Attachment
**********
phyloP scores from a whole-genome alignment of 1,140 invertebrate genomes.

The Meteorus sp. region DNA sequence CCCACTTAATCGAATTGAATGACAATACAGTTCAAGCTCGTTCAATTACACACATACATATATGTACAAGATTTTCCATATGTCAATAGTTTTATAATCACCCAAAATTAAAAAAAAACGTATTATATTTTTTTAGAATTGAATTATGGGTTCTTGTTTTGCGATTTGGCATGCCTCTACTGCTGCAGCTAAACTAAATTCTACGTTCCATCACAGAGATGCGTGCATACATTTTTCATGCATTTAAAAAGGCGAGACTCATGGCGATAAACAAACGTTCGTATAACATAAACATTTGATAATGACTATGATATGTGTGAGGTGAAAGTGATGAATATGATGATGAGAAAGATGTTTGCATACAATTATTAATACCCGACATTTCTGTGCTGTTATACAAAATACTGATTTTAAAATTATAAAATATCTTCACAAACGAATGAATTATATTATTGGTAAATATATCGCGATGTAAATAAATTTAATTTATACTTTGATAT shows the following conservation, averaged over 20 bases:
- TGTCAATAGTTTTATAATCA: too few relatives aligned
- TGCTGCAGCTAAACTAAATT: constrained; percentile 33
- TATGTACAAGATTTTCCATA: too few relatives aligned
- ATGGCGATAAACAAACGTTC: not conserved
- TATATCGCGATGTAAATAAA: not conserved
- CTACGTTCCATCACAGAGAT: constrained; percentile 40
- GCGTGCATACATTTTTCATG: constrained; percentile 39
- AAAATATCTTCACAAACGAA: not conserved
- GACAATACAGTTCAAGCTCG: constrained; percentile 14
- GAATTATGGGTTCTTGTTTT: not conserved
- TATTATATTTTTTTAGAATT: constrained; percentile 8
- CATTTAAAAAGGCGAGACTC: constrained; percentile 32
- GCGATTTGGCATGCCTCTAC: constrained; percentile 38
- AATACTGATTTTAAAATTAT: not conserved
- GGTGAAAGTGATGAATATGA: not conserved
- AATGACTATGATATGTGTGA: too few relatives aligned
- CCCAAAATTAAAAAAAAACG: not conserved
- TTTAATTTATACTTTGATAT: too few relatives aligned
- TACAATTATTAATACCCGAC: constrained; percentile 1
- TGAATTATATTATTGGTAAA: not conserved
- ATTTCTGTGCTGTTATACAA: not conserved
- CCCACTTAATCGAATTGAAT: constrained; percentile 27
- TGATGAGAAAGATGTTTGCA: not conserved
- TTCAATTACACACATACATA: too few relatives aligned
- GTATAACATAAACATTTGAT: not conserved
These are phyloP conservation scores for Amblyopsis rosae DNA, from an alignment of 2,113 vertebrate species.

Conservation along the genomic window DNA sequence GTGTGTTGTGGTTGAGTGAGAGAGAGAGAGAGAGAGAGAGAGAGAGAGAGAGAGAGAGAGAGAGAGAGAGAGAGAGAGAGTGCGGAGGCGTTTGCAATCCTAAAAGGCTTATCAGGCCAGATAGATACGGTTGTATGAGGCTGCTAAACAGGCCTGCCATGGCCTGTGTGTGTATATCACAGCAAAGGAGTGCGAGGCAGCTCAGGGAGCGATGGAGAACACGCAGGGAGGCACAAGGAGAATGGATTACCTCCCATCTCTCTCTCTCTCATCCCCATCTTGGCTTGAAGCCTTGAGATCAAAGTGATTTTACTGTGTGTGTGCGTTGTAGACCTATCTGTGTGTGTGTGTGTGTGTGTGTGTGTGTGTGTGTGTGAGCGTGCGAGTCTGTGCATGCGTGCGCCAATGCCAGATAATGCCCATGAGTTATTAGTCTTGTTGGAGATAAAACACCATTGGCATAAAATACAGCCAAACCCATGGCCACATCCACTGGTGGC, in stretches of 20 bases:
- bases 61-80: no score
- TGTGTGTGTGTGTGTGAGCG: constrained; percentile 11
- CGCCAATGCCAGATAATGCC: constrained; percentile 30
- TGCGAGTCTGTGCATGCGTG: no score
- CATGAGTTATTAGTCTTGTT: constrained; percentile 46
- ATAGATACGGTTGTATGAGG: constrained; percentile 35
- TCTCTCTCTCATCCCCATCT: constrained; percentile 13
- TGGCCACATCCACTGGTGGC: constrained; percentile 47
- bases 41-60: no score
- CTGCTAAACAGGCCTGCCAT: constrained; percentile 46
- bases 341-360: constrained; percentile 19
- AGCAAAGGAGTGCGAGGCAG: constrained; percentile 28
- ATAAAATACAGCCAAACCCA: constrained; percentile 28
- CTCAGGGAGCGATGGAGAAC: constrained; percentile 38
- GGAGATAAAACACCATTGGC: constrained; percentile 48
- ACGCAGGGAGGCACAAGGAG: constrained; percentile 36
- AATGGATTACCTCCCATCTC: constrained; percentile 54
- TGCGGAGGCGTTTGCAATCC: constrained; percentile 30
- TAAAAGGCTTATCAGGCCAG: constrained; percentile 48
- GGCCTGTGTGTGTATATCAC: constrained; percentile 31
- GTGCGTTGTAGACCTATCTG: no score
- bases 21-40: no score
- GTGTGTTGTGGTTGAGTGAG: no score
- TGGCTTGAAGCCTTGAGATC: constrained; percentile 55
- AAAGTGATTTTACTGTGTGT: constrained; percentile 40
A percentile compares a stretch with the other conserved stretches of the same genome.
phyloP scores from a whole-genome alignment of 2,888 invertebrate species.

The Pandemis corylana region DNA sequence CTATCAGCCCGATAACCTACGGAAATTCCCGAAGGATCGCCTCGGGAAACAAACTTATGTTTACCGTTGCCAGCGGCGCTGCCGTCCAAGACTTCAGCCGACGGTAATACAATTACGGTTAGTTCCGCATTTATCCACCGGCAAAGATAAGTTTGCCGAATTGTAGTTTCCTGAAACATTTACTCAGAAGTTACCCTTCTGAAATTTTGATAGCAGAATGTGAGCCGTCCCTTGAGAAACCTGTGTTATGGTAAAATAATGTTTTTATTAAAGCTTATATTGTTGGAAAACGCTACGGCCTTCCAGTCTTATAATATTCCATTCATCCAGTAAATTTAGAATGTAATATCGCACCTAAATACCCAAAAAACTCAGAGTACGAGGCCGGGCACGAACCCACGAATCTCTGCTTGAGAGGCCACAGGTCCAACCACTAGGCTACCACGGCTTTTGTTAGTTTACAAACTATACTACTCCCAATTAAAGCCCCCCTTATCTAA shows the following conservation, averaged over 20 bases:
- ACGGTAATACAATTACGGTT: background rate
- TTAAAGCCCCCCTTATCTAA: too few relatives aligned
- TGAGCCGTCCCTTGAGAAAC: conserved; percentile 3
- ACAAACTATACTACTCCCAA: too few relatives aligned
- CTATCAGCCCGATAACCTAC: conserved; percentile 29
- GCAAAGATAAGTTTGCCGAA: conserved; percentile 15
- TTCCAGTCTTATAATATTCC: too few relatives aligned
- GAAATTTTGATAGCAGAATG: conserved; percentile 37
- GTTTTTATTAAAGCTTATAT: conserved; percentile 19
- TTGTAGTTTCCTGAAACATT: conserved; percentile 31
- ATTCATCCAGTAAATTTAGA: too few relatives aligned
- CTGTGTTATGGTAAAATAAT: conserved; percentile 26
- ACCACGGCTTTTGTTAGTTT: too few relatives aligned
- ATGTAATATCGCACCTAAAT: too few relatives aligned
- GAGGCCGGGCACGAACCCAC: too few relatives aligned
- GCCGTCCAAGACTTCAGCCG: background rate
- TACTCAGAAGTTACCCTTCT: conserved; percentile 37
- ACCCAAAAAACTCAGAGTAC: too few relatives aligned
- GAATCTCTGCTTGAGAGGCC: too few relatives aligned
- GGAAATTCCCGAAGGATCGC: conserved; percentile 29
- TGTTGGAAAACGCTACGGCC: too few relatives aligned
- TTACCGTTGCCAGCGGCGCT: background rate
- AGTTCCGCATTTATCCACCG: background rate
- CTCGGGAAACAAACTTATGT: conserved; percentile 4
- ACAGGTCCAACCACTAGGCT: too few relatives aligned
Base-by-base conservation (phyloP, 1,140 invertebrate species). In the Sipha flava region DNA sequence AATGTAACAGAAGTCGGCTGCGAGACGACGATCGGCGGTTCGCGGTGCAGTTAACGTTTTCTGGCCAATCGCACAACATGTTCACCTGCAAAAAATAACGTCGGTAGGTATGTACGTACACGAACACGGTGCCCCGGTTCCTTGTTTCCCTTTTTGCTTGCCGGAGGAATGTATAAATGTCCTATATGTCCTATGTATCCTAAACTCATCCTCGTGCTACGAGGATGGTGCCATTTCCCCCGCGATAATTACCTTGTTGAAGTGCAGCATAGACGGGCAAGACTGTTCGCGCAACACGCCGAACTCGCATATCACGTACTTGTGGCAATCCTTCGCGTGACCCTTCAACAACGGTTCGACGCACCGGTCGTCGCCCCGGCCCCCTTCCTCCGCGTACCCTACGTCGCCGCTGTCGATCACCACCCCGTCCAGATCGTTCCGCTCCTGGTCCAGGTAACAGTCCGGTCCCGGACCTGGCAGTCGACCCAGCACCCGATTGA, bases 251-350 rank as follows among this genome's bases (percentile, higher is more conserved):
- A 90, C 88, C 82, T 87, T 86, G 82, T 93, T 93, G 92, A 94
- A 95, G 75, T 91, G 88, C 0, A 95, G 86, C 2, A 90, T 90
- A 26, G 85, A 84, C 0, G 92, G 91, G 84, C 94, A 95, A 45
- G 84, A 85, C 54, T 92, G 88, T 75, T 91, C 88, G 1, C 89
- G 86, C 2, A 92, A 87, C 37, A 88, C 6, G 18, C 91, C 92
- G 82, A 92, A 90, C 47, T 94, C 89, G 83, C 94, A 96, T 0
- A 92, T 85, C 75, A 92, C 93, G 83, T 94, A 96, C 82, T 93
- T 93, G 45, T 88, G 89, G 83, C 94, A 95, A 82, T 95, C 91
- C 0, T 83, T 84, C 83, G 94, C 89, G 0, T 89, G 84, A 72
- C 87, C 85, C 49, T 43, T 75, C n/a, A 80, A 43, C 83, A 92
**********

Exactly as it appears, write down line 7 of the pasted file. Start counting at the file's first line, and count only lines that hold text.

- TATATCGCGATGTAAATAAA: not conserved